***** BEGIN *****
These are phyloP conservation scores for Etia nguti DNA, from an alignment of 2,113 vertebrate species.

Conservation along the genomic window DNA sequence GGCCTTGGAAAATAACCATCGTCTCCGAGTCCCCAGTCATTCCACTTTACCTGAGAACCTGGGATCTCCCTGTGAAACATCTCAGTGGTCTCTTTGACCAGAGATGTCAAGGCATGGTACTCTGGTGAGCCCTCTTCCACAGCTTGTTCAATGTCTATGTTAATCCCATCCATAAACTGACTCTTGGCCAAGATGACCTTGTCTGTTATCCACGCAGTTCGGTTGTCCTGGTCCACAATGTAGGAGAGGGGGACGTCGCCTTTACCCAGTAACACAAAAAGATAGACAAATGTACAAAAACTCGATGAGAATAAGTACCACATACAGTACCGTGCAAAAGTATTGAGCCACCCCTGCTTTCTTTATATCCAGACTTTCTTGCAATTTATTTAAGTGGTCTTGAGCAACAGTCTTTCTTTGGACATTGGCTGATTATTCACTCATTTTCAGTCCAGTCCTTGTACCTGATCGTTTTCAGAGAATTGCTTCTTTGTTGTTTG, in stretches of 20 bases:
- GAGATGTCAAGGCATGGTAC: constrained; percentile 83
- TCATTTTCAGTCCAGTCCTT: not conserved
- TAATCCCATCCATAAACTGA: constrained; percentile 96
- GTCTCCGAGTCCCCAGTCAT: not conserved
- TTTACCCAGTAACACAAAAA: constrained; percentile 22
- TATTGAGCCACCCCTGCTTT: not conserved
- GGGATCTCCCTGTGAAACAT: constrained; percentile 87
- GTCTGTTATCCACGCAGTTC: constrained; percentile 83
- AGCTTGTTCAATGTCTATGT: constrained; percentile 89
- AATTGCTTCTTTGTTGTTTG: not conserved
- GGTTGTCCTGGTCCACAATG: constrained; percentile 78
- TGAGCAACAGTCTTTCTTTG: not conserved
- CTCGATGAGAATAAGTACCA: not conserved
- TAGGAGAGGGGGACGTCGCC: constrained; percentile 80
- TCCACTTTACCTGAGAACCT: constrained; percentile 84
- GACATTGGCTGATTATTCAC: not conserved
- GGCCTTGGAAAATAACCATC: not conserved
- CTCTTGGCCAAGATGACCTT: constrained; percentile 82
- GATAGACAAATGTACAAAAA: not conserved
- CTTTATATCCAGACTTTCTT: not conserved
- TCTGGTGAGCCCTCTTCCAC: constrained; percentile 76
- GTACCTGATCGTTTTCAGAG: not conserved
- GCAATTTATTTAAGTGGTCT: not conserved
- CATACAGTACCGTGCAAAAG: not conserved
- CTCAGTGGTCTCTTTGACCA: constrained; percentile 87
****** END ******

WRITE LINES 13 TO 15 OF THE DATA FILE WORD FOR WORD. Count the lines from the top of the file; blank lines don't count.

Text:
- GGTTGTCCTGGTCCACAATG: constrained; percentile 78
- TGAGCAACAGTCTTTCTTTG: not conserved
- CTCGATGAGAATAAGTACCA: not conserved